Pandora Media, Inc. (P) missed EPS estimates by 14 cents, reporting a loss of 21 cents per share in Wednesday's post-market release, while revenues rose above modest expectations. Market players decided that the glass was half full, bidding up the lowly social media play by 10% before profit taking set into motion. The stock is set to open Thursday's regular session below three-month range resistance centered around $5.40.
The stock has struggled since topping out just above $40 in 2014, caught in a vicious downtrend that has held near an all-time low since November 2017, when it lost more than 20% in a single session in reaction to a weak third quarter report. Sadly, the latest results are unlikely to attract skeptical buyers who have watched the company lose ground to streaming music offerings by category killers Alphabet Inc. (GOOGL) and Amazon.com, Inc. (AMZN).
Ominously, positive subscription rates have failed to translate into profits in the past year, with a 25% annual growth rate and an impressive 63% fourth quarter year-over-year uptick. Those impressive metrics didn't stop the company from reducing first quarter guidance to the price zone of $295 million to $305 miliion from an expected $323 million. The company also expects red ink to keep flowing into 2019, giving interested parties few reasons to hop on board. (See also: Pandora Restructures in Fight Against Spotify.)
P Long-Term Chart (2011 – 2018)
The company came public at $20 in June 2011 and entered an immediate downtrend that ended at $7.08 nearly 18 months later. It bounced strongly into 2013, lifting above the IPO print in July, ahead of a rapid advance that posted an all-time high at $40.44 in March 2014. Shareholders then became bag-holders, caught in a multi-wave decline that crossed the IPO print once again in October.
It found support at $9.20 in January 2016, entering a recovery wave that stalled in the mid-teens just seven months later. A year-end test at range resistance failed to stir buying interest, yielding a decline that completed an inverse cup and handle breakdown after October 2017 earnings. The breakaway gap between $7.30 and $5.50 remains unfilled, as does a more ferocious gap posted between $19 and $14 in October 2015.
The monthly stochastics oscillator entered a sell cycle in October 2016, reaching the oversold level in May 2017. A bullish crossover signaled a buy cycle two months later, but the rally failed, dropping the indicator to the lowest low since 2015. While this normally acts as a contrary signal that favors bullish energy, the prior failure may have depleted limited buying interest, lowering the odds that the stock can dig out of its deep hole any time in the near future.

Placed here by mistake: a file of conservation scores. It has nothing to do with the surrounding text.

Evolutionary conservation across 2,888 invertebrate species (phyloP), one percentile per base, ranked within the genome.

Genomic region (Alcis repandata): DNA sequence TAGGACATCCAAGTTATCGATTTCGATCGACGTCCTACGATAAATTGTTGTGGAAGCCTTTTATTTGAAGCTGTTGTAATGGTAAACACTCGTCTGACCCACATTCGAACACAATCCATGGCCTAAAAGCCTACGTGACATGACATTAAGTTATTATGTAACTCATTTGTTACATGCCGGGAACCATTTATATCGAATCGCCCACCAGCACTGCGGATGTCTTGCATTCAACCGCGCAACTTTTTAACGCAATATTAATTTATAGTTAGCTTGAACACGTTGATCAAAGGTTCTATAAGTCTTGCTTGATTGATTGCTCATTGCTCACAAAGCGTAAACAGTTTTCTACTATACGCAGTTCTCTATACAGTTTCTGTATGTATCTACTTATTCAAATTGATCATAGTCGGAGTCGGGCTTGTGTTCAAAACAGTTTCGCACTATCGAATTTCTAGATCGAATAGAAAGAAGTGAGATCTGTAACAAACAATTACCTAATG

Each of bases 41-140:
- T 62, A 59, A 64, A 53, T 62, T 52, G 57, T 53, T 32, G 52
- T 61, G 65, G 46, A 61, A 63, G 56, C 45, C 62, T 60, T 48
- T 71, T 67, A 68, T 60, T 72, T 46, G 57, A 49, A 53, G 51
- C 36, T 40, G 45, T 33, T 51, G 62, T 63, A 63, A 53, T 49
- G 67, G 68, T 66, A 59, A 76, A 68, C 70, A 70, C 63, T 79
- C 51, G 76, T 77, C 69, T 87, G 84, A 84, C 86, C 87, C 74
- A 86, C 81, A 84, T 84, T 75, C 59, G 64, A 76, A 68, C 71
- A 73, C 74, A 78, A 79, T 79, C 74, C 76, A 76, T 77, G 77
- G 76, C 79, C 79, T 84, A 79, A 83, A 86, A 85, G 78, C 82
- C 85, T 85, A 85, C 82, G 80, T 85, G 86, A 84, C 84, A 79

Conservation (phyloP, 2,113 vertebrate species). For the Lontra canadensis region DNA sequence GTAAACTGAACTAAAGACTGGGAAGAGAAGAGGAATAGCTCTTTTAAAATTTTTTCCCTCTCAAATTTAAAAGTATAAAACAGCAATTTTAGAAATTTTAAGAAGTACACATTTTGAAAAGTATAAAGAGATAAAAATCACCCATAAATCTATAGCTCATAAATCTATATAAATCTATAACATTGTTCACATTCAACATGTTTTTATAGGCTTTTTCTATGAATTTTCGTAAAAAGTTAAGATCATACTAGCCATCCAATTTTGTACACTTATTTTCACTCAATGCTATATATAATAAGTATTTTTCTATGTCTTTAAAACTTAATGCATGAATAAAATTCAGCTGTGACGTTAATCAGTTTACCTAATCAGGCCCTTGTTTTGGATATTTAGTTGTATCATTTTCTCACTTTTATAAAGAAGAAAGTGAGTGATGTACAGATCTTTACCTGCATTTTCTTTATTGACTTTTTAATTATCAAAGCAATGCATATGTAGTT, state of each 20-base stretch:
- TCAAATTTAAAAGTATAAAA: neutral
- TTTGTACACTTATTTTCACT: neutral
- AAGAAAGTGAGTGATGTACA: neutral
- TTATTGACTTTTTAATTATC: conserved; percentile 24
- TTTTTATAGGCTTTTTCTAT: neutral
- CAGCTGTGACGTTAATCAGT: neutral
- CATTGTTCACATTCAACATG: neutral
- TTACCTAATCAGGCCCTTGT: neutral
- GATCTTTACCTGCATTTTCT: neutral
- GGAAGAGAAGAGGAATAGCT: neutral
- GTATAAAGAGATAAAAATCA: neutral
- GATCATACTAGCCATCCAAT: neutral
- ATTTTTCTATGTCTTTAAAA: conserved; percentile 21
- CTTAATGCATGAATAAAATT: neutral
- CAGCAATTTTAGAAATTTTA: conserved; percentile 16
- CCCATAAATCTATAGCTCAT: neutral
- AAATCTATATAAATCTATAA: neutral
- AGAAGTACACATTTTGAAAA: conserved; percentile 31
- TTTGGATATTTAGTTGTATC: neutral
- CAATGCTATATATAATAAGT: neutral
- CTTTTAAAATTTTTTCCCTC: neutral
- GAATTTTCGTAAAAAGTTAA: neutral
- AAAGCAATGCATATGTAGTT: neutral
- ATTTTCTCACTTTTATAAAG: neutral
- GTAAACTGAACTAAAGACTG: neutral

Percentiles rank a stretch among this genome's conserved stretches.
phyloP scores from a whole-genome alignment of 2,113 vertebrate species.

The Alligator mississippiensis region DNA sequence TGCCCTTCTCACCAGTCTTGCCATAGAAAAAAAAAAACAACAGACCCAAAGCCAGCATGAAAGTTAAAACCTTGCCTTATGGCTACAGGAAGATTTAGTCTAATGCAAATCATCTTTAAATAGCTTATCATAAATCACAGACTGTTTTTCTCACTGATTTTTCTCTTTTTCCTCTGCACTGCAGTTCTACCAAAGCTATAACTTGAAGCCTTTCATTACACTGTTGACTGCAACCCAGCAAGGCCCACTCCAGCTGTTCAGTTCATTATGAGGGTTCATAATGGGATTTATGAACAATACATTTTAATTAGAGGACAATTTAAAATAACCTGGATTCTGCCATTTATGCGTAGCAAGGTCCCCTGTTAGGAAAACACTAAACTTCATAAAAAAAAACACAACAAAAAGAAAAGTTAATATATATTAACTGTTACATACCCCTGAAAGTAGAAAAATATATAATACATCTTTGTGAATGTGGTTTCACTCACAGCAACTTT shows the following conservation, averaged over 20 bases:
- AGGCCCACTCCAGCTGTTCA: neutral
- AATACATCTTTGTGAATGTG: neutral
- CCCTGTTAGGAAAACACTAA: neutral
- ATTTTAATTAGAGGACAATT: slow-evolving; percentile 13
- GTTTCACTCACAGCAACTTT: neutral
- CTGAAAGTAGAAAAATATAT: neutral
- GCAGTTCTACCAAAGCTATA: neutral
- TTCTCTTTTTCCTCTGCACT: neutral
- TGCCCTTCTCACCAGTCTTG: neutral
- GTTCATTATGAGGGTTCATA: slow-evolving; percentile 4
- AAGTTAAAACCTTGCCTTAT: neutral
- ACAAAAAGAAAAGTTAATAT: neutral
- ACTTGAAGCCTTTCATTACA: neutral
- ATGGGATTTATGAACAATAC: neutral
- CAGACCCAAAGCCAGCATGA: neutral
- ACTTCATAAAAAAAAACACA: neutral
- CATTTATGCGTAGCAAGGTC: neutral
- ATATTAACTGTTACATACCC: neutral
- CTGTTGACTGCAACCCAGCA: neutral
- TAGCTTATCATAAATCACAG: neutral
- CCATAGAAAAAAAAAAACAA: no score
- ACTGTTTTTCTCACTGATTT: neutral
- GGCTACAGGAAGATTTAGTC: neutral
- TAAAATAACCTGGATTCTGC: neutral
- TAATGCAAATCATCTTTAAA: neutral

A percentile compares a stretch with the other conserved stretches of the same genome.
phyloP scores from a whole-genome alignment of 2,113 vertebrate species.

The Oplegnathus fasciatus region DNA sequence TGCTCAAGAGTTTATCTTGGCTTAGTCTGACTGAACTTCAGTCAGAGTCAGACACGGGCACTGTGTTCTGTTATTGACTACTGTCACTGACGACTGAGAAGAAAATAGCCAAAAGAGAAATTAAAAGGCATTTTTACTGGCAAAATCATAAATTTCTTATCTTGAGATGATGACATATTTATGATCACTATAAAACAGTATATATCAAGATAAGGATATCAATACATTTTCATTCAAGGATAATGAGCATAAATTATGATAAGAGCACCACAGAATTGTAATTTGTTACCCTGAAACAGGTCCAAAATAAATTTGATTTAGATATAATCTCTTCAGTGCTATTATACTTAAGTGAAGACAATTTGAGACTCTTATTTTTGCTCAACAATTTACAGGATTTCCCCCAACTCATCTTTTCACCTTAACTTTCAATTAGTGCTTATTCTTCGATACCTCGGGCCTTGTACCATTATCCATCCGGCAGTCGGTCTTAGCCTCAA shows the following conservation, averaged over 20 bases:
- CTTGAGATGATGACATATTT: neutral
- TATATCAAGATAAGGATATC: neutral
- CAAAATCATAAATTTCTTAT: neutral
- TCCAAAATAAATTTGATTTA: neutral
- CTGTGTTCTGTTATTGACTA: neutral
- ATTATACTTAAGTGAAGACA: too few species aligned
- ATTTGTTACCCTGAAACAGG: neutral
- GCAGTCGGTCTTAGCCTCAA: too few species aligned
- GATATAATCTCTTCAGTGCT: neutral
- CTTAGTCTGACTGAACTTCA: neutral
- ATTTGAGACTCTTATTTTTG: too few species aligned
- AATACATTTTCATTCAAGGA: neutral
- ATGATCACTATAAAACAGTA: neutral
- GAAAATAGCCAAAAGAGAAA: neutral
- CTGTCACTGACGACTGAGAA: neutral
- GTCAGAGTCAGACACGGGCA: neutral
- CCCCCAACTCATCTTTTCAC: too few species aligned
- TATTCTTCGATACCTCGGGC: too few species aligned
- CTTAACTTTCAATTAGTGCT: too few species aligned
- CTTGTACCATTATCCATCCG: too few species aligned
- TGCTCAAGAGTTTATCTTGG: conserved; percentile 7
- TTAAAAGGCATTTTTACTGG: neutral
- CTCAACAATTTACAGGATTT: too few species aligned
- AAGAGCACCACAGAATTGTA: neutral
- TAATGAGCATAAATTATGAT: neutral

P Short-Term Chart (2016 – 2018)
The stock sold off to the January 2016 low in June 2017 and bounced into August. It returned to the low again in October, completing a breakdown that ended at $4.44 in November. The subsequent bounce failed to reach the bottom of the gap, stalling at $5.40. Two lower highs exhausted bull power into 2018, generating a secondary breakdown that hit an all-time low at $4.09 on Jan. 22.
This week's earnings report triggered an initial pop to resistance at $5.40, followed by a modest pullback to $5.10. It is instructive that the first wave of buying power failed to pierce the big gap, lowering the odds that it will happen during the regular session. Even so, shareholders have little to fear until price breaks the Feb. 9 low at $4.43 because that violation would then favor a trip to new lows. (For more, see: Pandora Launches an On-Demand Music Service.)
The Bottom Line
Pandora Media has bounced into the upper half of the three-month trading range after earnings but appears unlikely to challenge major resistance between $5.50 and $7.00. Bears will likely remain in control until that price zone is mounted, raising the specter of new all-time lows. (For additional reading, check out: How Pandora and Spotify Pay Artists.)
<Disclosure: The author held no positions in aforementioned securities at the time of publication.>